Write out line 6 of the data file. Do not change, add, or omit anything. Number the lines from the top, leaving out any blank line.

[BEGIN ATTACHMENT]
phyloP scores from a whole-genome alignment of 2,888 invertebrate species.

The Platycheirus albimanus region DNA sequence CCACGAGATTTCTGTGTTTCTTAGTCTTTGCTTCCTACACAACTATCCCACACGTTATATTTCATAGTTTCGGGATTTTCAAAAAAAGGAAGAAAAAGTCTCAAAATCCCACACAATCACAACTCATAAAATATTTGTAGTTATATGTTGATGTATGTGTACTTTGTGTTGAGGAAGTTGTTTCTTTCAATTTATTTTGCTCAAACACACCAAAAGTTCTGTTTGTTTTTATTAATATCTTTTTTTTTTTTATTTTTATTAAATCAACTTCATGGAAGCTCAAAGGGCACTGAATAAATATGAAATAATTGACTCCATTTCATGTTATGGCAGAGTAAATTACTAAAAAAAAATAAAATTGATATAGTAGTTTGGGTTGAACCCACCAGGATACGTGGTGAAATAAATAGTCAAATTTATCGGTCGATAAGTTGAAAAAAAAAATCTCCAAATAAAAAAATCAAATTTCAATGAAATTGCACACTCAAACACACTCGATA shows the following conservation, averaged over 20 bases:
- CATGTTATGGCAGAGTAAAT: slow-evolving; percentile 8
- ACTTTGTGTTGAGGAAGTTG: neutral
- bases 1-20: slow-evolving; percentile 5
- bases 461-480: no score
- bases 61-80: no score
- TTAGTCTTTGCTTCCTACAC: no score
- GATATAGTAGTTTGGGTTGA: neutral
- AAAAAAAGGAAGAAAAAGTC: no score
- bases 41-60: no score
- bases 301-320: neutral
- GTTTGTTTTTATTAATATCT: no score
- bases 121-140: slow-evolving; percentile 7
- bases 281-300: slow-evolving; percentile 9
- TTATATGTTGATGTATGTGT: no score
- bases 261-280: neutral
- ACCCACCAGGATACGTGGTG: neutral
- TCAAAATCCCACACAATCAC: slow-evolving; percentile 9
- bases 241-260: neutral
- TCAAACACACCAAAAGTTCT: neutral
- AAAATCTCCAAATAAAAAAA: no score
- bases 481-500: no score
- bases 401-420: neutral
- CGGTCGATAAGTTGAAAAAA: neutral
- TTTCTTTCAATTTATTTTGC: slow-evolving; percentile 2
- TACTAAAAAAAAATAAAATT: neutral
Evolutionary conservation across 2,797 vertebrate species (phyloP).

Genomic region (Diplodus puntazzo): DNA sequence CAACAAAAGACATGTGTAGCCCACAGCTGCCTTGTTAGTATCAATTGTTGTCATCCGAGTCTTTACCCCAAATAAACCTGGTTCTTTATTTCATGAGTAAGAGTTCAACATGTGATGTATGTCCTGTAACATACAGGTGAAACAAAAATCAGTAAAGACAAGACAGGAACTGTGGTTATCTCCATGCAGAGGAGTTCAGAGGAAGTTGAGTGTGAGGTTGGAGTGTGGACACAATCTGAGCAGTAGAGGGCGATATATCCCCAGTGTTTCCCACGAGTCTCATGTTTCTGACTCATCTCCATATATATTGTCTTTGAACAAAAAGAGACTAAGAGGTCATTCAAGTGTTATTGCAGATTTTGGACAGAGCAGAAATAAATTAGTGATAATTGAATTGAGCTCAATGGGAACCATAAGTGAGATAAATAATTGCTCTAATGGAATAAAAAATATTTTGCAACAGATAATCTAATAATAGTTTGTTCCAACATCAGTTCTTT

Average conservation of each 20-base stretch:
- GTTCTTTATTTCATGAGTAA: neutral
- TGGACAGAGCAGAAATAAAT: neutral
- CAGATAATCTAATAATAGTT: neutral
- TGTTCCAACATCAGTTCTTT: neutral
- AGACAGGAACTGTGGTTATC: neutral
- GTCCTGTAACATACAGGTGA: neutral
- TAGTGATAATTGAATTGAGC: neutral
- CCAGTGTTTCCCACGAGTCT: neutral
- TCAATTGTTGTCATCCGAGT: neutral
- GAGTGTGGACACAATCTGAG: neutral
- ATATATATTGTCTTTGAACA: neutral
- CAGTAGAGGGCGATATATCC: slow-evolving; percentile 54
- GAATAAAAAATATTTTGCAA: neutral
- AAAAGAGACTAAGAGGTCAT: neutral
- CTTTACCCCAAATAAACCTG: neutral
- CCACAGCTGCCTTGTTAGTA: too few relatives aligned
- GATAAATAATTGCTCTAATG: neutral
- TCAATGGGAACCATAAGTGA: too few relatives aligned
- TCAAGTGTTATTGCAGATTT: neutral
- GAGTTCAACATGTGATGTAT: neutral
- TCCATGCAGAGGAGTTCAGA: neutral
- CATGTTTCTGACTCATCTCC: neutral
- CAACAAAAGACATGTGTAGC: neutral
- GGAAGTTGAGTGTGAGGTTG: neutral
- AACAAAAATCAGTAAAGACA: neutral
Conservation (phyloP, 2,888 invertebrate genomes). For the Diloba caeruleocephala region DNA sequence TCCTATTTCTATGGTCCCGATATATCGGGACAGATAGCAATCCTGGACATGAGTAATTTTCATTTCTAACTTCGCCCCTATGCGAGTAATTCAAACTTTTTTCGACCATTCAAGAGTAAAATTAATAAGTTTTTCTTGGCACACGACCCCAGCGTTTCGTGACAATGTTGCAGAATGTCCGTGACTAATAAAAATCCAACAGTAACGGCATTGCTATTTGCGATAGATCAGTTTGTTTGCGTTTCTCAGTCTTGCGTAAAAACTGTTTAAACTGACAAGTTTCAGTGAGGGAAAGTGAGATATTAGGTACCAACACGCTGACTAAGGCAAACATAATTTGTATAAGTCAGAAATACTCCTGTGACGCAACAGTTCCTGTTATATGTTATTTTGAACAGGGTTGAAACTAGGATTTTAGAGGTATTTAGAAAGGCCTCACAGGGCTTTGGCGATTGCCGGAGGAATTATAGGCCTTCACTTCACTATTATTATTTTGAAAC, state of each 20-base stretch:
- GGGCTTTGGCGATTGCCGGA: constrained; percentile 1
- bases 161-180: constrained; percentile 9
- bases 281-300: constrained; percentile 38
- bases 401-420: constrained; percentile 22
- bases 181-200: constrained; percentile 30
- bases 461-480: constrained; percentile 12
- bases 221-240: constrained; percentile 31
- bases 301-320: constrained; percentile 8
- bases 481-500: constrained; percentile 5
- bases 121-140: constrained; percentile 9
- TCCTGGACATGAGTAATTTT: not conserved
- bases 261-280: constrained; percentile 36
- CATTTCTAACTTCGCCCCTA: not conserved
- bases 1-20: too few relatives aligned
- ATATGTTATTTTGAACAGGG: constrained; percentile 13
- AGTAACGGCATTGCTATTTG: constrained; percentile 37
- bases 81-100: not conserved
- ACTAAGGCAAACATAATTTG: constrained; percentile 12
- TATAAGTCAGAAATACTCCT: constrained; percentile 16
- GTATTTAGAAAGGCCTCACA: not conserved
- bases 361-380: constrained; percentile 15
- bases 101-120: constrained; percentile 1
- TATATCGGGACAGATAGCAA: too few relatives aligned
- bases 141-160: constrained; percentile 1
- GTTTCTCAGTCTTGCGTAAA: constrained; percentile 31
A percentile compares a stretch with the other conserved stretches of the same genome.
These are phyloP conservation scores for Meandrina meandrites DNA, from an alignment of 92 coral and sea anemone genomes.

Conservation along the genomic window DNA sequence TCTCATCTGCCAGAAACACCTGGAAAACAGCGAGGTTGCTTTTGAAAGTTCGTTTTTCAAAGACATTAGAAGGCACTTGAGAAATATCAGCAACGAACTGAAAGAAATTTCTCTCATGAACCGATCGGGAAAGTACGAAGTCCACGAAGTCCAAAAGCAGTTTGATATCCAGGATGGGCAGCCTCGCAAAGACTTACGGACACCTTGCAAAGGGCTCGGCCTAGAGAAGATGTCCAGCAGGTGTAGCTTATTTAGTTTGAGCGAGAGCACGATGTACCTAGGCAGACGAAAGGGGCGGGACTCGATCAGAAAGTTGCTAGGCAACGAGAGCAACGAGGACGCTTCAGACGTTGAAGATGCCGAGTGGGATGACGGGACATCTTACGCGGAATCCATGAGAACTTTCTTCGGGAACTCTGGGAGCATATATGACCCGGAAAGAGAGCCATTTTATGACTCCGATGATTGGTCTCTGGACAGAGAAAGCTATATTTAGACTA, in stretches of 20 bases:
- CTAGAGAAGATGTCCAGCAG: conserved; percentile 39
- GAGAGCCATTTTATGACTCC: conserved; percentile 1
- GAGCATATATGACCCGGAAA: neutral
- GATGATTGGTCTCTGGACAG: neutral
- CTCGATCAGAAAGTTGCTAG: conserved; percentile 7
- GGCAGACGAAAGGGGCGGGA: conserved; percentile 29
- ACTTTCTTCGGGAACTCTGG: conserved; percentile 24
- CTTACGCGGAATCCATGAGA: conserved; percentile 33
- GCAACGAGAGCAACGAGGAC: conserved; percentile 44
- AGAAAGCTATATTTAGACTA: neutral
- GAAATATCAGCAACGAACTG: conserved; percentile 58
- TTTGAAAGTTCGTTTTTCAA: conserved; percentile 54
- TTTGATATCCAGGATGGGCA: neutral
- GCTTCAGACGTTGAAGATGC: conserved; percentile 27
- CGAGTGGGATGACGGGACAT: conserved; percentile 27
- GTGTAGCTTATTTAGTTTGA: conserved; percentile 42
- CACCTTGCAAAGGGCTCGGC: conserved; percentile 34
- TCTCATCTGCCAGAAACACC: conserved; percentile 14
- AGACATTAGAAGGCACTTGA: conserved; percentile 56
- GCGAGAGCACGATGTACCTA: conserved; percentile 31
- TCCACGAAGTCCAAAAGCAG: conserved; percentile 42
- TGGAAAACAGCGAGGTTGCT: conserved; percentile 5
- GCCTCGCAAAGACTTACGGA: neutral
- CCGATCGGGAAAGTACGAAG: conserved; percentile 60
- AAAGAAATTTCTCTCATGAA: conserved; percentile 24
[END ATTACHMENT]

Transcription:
- bases 461-480: no score